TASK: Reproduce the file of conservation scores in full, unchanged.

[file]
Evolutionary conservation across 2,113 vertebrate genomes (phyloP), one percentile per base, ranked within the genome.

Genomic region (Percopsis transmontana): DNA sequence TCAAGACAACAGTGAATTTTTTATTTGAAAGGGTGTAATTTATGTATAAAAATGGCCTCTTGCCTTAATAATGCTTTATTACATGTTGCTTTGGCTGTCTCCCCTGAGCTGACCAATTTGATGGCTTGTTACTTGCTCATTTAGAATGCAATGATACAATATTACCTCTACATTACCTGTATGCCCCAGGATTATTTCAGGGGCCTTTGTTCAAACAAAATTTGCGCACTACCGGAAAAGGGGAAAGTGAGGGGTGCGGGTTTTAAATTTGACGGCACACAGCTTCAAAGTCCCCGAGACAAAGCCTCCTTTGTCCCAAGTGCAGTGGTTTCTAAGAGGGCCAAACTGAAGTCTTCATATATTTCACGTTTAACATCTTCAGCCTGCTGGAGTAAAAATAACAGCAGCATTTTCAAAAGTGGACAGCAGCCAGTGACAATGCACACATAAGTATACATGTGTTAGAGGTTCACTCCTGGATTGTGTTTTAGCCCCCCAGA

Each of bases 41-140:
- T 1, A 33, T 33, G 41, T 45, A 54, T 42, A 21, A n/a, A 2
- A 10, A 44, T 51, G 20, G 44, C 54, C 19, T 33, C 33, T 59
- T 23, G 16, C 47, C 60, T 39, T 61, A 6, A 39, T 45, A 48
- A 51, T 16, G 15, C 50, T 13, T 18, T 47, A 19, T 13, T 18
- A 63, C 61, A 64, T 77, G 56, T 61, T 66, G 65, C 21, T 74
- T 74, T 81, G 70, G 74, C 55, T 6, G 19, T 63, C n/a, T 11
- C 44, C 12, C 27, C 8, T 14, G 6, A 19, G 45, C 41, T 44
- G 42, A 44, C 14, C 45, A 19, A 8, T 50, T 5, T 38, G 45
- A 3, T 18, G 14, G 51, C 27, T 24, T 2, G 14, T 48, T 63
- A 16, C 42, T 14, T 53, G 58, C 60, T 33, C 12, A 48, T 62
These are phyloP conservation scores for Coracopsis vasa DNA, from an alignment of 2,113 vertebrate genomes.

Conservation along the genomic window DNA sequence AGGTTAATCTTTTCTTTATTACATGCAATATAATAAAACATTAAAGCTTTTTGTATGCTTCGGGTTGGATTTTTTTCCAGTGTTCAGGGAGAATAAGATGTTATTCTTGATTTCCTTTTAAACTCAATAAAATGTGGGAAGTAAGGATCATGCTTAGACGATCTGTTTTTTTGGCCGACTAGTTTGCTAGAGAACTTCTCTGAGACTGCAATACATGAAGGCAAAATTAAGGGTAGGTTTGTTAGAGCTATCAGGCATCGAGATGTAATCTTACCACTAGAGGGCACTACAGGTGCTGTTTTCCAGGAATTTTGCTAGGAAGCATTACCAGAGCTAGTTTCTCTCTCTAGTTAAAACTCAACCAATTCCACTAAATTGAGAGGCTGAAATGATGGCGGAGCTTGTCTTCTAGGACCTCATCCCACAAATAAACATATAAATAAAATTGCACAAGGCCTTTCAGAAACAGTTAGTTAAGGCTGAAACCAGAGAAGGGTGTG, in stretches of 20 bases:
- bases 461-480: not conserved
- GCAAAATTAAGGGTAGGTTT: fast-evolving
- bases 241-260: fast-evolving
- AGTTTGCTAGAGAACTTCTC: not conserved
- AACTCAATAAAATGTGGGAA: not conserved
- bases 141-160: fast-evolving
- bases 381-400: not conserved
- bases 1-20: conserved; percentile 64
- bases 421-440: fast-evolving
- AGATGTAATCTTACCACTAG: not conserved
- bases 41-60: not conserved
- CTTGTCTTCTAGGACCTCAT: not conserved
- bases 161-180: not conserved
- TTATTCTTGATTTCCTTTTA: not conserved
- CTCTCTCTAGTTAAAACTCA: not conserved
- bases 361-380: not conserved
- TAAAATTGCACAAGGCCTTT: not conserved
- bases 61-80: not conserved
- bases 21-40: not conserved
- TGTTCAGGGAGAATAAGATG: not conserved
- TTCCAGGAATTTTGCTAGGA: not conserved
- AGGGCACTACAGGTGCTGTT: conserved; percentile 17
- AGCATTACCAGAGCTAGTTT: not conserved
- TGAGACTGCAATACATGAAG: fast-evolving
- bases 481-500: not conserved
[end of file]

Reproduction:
Evolutionary conservation across 2,113 vertebrate genomes (phyloP), one percentile per base, ranked within the genome.

Genomic region (Percopsis transmontana): DNA sequence TCAAGACAACAGTGAATTTTTTATTTGAAAGGGTGTAATTTATGTATAAAAATGGCCTCTTGCCTTAATAATGCTTTATTACATGTTGCTTTGGCTGTCTCCCCTGAGCTGACCAATTTGATGGCTTGTTACTTGCTCATTTAGAATGCAATGATACAATATTACCTCTACATTACCTGTATGCCCCAGGATTATTTCAGGGGCCTTTGTTCAAACAAAATTTGCGCACTACCGGAAAAGGGGAAAGTGAGGGGTGCGGGTTTTAAATTTGACGGCACACAGCTTCAAAGTCCCCGAGACAAAGCCTCCTTTGTCCCAAGTGCAGTGGTTTCTAAGAGGGCCAAACTGAAGTCTTCATATATTTCACGTTTAACATCTTCAGCCTGCTGGAGTAAAAATAACAGCAGCATTTTCAAAAGTGGACAGCAGCCAGTGACAATGCACACATAAGTATACATGTGTTAGAGGTTCACTCCTGGATTGTGTTTTAGCCCCCCAGA

Each of bases 41-140:
- T 1, A 33, T 33, G 41, T 45, A 54, T 42, A 21, A n/a, A 2
- A 10, A 44, T 51, G 20, G 44, C 54, C 19, T 33, C 33, T 59
- T 23, G 16, C 47, C 60, T 39, T 61, A 6, A 39, T 45, A 48
- A 51, T 16, G 15, C 50, T 13, T 18, T 47, A 19, T 13, T 18
- A 63, C 61, A 64, T 77, G 56, T 61, T 66, G 65, C 21, T 74
- T 74, T 81, G 70, G 74, C 55, T 6, G 19, T 63, C n/a, T 11
- C 44, C 12, C 27, C 8, T 14, G 6, A 19, G 45, C 41, T 44
- G 42, A 44, C 14, C 45, A 19, A 8, T 50, T 5, T 38, G 45
- A 3, T 18, G 14, G 51, C 27, T 24, T 2, G 14, T 48, T 63
- A 16, C 42, T 14, T 53, G 58, C 60, T 33, C 12, A 48, T 62
These are phyloP conservation scores for Coracopsis vasa DNA, from an alignment of 2,113 vertebrate genomes.

Conservation along the genomic window DNA sequence AGGTTAATCTTTTCTTTATTACATGCAATATAATAAAACATTAAAGCTTTTTGTATGCTTCGGGTTGGATTTTTTTCCAGTGTTCAGGGAGAATAAGATGTTATTCTTGATTTCCTTTTAAACTCAATAAAATGTGGGAAGTAAGGATCATGCTTAGACGATCTGTTTTTTTGGCCGACTAGTTTGCTAGAGAACTTCTCTGAGACTGCAATACATGAAGGCAAAATTAAGGGTAGGTTTGTTAGAGCTATCAGGCATCGAGATGTAATCTTACCACTAGAGGGCACTACAGGTGCTGTTTTCCAGGAATTTTGCTAGGAAGCATTACCAGAGCTAGTTTCTCTCTCTAGTTAAAACTCAACCAATTCCACTAAATTGAGAGGCTGAAATGATGGCGGAGCTTGTCTTCTAGGACCTCATCCCACAAATAAACATATAAATAAAATTGCACAAGGCCTTTCAGAAACAGTTAGTTAAGGCTGAAACCAGAGAAGGGTGTG, in stretches of 20 bases:
- bases 461-480: not conserved
- GCAAAATTAAGGGTAGGTTT: fast-evolving
- bases 241-260: fast-evolving
- AGTTTGCTAGAGAACTTCTC: not conserved
- AACTCAATAAAATGTGGGAA: not conserved
- bases 141-160: fast-evolving
- bases 381-400: not conserved
- bases 1-20: conserved; percentile 64
- bases 421-440: fast-evolving
- AGATGTAATCTTACCACTAG: not conserved
- bases 41-60: not conserved
- CTTGTCTTCTAGGACCTCAT: not conserved
- bases 161-180: not conserved
- TTATTCTTGATTTCCTTTTA: not conserved
- CTCTCTCTAGTTAAAACTCA: not conserved
- bases 361-380: not conserved
- TAAAATTGCACAAGGCCTTT: not conserved
- bases 61-80: not conserved
- bases 21-40: not conserved
- TGTTCAGGGAGAATAAGATG: not conserved
- TTCCAGGAATTTTGCTAGGA: not conserved
- AGGGCACTACAGGTGCTGTT: conserved; percentile 17
- AGCATTACCAGAGCTAGTTT: not conserved
- TGAGACTGCAATACATGAAG: fast-evolving
- bases 481-500: not conserved